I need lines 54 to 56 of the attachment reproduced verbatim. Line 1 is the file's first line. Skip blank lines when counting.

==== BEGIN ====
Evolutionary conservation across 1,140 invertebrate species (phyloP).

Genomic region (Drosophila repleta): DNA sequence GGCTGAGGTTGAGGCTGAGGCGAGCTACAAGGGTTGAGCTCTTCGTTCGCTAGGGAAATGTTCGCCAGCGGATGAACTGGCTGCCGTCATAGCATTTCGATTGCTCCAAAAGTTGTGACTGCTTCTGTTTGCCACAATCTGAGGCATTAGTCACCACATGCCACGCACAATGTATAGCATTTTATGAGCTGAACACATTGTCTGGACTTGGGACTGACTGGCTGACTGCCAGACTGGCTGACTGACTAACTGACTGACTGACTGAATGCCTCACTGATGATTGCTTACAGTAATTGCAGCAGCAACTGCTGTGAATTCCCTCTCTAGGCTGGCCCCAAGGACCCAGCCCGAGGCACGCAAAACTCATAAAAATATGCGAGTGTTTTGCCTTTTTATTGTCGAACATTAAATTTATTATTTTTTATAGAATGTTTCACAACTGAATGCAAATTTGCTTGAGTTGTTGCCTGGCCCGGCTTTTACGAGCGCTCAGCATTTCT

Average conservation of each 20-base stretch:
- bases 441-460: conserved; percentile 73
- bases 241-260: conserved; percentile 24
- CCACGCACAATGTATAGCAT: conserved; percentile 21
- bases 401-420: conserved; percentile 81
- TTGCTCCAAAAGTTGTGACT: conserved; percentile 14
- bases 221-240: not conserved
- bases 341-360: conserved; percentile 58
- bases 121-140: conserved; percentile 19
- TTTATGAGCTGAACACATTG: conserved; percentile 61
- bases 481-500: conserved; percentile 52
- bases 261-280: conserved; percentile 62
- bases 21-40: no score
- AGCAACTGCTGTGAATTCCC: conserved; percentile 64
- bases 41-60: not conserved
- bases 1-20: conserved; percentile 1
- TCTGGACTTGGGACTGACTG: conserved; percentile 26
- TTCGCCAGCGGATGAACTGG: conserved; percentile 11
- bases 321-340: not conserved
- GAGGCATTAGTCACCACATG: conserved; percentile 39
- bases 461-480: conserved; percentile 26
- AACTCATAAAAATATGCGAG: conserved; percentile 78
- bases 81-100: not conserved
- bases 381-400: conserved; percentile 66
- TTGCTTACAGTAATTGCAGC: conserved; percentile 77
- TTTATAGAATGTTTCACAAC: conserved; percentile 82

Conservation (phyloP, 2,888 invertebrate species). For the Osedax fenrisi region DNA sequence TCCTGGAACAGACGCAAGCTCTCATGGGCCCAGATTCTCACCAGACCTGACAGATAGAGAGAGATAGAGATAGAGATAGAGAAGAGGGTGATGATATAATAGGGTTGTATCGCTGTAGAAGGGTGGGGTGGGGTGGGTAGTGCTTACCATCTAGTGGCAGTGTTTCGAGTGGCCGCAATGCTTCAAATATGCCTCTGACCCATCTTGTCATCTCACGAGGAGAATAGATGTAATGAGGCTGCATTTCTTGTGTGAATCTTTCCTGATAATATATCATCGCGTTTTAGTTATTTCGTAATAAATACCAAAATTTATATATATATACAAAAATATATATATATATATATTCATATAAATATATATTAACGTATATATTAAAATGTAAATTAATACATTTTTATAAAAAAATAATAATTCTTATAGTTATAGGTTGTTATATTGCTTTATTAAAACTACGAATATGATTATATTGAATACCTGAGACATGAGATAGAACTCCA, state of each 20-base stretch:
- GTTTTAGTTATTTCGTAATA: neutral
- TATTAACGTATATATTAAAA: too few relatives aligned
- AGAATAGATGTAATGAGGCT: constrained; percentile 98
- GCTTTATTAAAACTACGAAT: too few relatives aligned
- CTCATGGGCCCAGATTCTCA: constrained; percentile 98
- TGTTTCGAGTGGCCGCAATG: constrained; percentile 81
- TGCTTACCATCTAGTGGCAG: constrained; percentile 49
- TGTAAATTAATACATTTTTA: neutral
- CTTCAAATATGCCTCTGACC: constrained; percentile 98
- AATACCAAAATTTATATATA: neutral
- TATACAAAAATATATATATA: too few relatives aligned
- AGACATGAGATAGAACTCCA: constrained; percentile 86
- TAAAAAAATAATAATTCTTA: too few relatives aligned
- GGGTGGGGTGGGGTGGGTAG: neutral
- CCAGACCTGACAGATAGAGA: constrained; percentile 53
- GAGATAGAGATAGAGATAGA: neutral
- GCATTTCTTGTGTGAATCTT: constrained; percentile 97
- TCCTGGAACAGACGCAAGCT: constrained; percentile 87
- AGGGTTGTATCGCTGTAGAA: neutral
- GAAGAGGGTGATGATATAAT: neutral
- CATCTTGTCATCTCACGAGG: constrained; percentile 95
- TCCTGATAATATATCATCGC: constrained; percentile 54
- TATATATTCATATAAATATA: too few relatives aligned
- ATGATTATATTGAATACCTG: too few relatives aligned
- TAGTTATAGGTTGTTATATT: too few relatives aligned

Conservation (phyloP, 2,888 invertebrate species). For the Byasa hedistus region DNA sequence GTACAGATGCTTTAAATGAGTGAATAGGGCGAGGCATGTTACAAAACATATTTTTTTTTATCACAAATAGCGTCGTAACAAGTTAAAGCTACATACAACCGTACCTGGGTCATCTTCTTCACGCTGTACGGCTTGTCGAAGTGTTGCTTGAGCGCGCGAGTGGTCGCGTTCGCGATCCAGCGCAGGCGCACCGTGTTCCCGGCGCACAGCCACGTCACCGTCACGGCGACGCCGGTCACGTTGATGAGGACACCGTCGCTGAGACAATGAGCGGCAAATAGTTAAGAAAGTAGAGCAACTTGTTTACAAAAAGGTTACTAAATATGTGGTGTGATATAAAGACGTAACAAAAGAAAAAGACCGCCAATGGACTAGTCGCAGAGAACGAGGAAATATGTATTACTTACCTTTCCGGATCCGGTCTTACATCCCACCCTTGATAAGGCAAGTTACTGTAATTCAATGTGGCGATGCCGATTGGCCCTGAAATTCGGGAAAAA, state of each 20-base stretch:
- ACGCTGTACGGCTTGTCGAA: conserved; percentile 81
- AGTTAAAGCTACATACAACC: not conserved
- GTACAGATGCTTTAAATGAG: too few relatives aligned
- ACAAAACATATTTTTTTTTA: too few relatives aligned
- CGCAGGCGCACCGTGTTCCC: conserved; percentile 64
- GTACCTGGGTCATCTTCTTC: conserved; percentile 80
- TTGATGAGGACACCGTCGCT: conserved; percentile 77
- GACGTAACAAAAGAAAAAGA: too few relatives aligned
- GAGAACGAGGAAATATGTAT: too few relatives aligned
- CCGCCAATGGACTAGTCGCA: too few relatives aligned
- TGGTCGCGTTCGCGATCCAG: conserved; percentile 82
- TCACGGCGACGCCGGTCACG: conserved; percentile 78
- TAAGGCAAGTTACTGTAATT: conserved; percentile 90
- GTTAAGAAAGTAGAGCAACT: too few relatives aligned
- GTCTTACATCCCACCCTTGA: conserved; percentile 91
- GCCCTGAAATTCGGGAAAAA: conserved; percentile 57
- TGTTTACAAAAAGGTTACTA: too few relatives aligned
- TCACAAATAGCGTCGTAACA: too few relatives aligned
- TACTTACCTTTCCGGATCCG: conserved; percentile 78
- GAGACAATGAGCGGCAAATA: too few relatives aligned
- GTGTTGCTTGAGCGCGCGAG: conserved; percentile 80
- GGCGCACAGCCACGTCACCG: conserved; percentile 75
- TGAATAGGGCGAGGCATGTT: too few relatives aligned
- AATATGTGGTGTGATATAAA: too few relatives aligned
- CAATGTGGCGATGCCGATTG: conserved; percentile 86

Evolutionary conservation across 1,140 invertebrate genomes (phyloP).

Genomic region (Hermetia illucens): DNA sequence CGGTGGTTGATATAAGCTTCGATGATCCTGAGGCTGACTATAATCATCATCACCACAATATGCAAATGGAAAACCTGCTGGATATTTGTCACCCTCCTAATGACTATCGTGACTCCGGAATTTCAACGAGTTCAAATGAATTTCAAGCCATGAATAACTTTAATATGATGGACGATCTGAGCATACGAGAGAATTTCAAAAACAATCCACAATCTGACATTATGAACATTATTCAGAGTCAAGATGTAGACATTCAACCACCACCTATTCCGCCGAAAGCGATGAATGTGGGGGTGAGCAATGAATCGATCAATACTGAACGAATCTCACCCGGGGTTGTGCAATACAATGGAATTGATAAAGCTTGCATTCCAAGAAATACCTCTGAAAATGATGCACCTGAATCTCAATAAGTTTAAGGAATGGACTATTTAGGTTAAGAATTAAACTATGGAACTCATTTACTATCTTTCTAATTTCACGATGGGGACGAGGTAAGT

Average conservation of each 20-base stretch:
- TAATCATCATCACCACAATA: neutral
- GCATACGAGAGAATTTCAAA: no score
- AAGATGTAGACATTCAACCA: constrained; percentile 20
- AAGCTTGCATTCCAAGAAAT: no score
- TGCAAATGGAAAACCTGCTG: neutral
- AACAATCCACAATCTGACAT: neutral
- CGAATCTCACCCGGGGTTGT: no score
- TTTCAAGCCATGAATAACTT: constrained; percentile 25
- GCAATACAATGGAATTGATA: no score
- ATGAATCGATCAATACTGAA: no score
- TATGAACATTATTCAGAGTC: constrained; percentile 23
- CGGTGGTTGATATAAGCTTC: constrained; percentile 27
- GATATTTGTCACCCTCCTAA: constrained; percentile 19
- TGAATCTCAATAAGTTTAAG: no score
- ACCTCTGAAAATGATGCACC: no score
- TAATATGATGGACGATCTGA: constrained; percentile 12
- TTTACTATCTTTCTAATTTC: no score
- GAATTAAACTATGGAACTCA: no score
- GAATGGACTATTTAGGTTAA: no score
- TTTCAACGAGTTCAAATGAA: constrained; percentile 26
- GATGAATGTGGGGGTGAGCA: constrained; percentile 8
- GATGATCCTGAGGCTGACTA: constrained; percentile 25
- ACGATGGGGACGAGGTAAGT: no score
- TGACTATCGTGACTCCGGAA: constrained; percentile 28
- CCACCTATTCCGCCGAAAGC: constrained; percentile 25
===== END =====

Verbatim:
- TAGTTATAGGTTGTTATATT: too few relatives aligned

Conservation (phyloP, 2,888 invertebrate species). For the Byasa hedistus region DNA sequence GTACAGATGCTTTAAATGAGTGAATAGGGCGAGGCATGTTACAAAACATATTTTTTTTTATCACAAATAGCGTCGTAACAAGTTAAAGCTACATACAACCGTACCTGGGTCATCTTCTTCACGCTGTACGGCTTGTCGAAGTGTTGCTTGAGCGCGCGAGTGGTCGCGTTCGCGATCCAGCGCAGGCGCACCGTGTTCCCGGCGCACAGCCACGTCACCGTCACGGCGACGCCGGTCACGTTGATGAGGACACCGTCGCTGAGACAATGAGCGGCAAATAGTTAAGAAAGTAGAGCAACTTGTTTACAAAAAGGTTACTAAATATGTGGTGTGATATAAAGACGTAACAAAAGAAAAAGACCGCCAATGGACTAGTCGCAGAGAACGAGGAAATATGTATTACTTACCTTTCCGGATCCGGTCTTACATCCCACCCTTGATAAGGCAAGTTACTGTAATTCAATGTGGCGATGCCGATTGGCCCTGAAATTCGGGAAAAA, state of each 20-base stretch:
- ACGCTGTACGGCTTGTCGAA: conserved; percentile 81